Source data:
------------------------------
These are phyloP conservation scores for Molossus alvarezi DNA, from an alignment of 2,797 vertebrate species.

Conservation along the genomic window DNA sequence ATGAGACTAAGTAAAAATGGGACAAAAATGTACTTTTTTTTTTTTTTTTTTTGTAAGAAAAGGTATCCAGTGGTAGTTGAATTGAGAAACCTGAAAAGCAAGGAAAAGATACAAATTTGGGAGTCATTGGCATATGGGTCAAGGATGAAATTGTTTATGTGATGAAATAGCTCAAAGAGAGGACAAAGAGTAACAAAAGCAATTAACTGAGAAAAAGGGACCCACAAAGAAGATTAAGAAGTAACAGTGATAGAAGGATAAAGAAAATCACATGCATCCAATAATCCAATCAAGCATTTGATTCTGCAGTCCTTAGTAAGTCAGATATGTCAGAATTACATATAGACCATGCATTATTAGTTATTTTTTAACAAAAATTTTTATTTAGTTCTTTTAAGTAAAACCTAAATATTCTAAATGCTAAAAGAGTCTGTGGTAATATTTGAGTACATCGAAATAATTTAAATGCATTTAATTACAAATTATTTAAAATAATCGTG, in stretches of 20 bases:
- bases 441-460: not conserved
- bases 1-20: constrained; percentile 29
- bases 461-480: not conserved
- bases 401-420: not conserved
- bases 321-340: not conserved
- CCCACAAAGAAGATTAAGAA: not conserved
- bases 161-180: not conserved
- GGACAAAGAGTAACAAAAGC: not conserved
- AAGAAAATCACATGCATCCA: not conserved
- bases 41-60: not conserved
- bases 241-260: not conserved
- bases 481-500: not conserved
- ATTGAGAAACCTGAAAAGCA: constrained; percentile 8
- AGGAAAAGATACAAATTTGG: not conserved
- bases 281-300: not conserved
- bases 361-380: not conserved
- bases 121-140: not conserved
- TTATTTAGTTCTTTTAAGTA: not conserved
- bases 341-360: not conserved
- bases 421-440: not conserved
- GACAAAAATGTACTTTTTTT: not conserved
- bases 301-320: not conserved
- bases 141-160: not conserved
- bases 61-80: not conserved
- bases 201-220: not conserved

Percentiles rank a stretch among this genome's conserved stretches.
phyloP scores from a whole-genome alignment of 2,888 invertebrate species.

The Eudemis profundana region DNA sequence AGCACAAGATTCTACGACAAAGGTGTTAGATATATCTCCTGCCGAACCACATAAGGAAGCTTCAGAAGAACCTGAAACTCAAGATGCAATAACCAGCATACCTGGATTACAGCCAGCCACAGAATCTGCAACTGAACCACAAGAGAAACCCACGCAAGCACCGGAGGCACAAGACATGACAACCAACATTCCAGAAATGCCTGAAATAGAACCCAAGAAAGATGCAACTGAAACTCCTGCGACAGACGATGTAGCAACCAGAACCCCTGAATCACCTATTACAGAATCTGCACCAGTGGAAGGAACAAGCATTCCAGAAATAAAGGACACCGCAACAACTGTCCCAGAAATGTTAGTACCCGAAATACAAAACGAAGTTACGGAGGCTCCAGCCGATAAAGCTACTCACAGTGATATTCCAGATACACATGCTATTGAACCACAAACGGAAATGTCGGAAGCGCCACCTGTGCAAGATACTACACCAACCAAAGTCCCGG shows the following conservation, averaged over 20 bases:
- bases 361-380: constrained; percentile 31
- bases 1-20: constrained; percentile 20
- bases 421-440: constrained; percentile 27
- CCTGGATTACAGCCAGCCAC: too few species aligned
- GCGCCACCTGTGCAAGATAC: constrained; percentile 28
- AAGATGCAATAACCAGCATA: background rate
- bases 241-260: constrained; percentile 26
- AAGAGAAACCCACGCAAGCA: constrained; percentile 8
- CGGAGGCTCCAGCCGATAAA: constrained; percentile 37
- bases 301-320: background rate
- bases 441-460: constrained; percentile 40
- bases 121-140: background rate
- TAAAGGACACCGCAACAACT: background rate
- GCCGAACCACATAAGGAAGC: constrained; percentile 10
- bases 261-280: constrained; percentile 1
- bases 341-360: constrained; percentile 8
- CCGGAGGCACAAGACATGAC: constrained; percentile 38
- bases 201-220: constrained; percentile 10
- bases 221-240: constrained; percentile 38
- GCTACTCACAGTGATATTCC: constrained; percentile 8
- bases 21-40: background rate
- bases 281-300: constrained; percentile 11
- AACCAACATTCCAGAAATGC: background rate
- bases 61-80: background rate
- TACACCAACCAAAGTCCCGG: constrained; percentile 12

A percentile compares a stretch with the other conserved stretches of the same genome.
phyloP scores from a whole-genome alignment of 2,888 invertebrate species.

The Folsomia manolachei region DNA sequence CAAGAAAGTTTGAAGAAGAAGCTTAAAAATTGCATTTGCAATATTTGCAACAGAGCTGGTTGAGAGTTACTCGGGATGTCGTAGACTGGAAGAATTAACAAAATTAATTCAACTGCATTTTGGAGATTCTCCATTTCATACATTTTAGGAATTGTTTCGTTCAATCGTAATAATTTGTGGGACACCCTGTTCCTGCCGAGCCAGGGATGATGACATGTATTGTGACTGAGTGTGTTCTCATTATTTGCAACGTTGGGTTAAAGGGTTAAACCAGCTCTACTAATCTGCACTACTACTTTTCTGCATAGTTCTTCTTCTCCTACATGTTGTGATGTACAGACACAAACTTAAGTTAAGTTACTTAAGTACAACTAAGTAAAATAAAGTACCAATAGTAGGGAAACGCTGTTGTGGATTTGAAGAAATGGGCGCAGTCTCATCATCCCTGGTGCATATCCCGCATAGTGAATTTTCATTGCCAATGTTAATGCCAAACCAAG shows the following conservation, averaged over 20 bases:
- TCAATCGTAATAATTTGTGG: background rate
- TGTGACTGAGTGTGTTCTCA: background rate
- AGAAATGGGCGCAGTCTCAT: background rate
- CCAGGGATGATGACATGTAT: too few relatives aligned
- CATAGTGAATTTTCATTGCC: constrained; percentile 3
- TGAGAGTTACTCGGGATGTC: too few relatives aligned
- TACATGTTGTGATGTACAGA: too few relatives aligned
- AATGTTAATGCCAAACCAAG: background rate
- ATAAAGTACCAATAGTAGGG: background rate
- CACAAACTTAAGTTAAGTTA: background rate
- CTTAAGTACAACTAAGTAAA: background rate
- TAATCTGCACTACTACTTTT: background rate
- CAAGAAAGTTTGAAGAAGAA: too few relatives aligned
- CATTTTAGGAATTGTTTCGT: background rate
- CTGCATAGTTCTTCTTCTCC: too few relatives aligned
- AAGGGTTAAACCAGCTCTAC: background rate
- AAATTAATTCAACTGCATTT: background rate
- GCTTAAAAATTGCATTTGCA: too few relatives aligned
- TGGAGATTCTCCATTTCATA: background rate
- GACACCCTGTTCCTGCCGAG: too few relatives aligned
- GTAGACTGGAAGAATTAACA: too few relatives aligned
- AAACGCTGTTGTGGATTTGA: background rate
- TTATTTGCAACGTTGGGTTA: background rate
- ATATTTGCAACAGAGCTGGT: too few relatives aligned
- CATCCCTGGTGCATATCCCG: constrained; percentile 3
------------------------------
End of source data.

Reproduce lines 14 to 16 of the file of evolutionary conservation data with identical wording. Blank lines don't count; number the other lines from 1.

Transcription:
- bases 481-500: not conserved
- ATTGAGAAACCTGAAAAGCA: constrained; percentile 8
- AGGAAAAGATACAAATTTGG: not conserved